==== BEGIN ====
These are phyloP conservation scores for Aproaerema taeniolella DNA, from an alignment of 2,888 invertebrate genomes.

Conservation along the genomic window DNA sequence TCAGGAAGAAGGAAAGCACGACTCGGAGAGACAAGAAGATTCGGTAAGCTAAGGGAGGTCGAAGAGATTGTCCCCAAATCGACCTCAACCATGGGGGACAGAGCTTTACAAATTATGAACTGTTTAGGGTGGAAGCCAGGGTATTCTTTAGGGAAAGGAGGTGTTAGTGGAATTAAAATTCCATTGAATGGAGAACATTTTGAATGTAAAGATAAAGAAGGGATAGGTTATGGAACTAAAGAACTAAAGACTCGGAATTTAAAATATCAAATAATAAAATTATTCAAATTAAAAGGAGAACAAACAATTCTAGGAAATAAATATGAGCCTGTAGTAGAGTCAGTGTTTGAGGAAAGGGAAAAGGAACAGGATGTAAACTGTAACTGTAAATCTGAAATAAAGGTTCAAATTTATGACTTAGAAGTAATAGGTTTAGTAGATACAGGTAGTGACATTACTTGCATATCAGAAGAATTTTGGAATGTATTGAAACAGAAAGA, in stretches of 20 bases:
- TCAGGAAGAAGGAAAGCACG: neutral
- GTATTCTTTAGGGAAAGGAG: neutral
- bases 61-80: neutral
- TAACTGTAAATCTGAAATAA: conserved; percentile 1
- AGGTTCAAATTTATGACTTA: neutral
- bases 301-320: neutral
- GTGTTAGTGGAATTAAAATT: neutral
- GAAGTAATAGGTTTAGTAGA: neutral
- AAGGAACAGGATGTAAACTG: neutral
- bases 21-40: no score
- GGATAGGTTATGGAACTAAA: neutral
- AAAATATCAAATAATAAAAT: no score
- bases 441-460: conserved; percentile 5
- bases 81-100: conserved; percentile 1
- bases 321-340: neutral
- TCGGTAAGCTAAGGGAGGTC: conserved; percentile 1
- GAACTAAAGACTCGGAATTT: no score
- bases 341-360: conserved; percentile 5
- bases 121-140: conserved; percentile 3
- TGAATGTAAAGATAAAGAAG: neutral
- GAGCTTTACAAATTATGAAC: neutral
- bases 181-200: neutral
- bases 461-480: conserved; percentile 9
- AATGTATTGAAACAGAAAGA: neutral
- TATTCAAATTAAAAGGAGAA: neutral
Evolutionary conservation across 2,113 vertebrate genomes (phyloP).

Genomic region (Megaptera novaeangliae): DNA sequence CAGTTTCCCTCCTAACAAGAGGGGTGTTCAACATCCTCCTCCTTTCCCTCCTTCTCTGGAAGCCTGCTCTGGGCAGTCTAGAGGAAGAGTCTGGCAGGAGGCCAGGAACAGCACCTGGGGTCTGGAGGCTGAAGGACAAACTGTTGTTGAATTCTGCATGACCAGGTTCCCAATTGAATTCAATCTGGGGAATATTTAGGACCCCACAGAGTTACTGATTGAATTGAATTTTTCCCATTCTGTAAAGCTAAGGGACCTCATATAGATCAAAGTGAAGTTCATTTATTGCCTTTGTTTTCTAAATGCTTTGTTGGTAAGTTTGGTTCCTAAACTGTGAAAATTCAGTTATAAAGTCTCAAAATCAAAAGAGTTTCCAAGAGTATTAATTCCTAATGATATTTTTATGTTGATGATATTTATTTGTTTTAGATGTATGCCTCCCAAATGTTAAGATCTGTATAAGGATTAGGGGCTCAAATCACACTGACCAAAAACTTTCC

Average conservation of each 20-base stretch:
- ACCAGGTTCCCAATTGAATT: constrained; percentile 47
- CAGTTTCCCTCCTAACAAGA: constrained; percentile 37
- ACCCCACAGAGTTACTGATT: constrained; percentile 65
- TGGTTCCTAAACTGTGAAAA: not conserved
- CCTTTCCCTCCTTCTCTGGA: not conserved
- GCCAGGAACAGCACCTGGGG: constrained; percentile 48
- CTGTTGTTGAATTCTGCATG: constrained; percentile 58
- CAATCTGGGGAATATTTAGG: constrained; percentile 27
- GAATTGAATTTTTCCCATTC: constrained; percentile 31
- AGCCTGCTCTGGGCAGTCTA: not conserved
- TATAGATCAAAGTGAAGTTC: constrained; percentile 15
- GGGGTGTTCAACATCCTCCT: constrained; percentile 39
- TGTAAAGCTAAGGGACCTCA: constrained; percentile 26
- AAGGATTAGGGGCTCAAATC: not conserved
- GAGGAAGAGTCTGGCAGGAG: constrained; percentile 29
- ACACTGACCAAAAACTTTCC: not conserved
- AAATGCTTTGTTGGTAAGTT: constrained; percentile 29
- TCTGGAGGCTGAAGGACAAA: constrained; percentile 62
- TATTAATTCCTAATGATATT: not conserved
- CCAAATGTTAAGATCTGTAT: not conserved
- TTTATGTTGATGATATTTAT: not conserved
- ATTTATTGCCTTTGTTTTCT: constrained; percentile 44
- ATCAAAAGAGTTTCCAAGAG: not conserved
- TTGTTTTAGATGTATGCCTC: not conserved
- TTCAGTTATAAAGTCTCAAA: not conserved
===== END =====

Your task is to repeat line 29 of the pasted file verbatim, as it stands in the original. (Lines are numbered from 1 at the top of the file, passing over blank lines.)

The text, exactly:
Genomic region (Megaptera novaeangliae): DNA sequence CAGTTTCCCTCCTAACAAGAGGGGTGTTCAACATCCTCCTCCTTTCCCTCCTTCTCTGGAAGCCTGCTCTGGGCAGTCTAGAGGAAGAGTCTGGCAGGAGGCCAGGAACAGCACCTGGGGTCTGGAGGCTGAAGGACAAACTGTTGTTGAATTCTGCATGACCAGGTTCCCAATTGAATTCAATCTGGGGAATATTTAGGACCCCACAGAGTTACTGATTGAATTGAATTTTTCCCATTCTGTAAAGCTAAGGGACCTCATATAGATCAAAGTGAAGTTCATTTATTGCCTTTGTTTTCTAAATGCTTTGTTGGTAAGTTTGGTTCCTAAACTGTGAAAATTCAGTTATAAAGTCTCAAAATCAAAAGAGTTTCCAAGAGTATTAATTCCTAATGATATTTTTATGTTGATGATATTTATTTGTTTTAGATGTATGCCTCCCAAATGTTAAGATCTGTATAAGGATTAGGGGCTCAAATCACACTGACCAAAAACTTTCC